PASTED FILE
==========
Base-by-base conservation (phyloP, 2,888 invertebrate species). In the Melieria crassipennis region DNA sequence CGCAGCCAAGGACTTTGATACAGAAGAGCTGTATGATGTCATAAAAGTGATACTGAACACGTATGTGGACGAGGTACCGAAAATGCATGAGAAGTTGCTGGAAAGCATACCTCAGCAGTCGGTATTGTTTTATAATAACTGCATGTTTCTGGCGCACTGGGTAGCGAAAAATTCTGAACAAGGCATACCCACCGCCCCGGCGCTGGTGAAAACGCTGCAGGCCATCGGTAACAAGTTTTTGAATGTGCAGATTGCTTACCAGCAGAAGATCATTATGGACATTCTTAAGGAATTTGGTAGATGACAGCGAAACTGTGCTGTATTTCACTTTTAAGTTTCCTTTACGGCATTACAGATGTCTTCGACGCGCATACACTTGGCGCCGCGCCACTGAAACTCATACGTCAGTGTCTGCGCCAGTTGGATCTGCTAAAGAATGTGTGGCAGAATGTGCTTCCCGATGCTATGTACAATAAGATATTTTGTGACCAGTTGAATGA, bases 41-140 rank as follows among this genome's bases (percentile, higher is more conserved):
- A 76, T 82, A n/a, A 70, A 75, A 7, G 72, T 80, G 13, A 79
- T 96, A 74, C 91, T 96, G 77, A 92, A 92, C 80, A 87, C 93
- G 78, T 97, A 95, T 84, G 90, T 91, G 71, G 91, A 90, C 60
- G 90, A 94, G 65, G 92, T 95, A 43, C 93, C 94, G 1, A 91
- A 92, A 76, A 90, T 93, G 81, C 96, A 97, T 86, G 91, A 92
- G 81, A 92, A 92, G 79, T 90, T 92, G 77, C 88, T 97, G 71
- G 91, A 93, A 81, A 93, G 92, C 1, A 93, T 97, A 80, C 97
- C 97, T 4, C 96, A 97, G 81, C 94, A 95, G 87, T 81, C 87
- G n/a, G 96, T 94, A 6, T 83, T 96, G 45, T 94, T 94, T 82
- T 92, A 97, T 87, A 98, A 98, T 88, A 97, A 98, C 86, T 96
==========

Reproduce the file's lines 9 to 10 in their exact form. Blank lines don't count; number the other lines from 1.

- C 97, T 4, C 96, A 97, G 81, C 94, A 95, G 87, T 81, C 87
- G n/a, G 96, T 94, A 6, T 83, T 96, G 45, T 94, T 94, T 82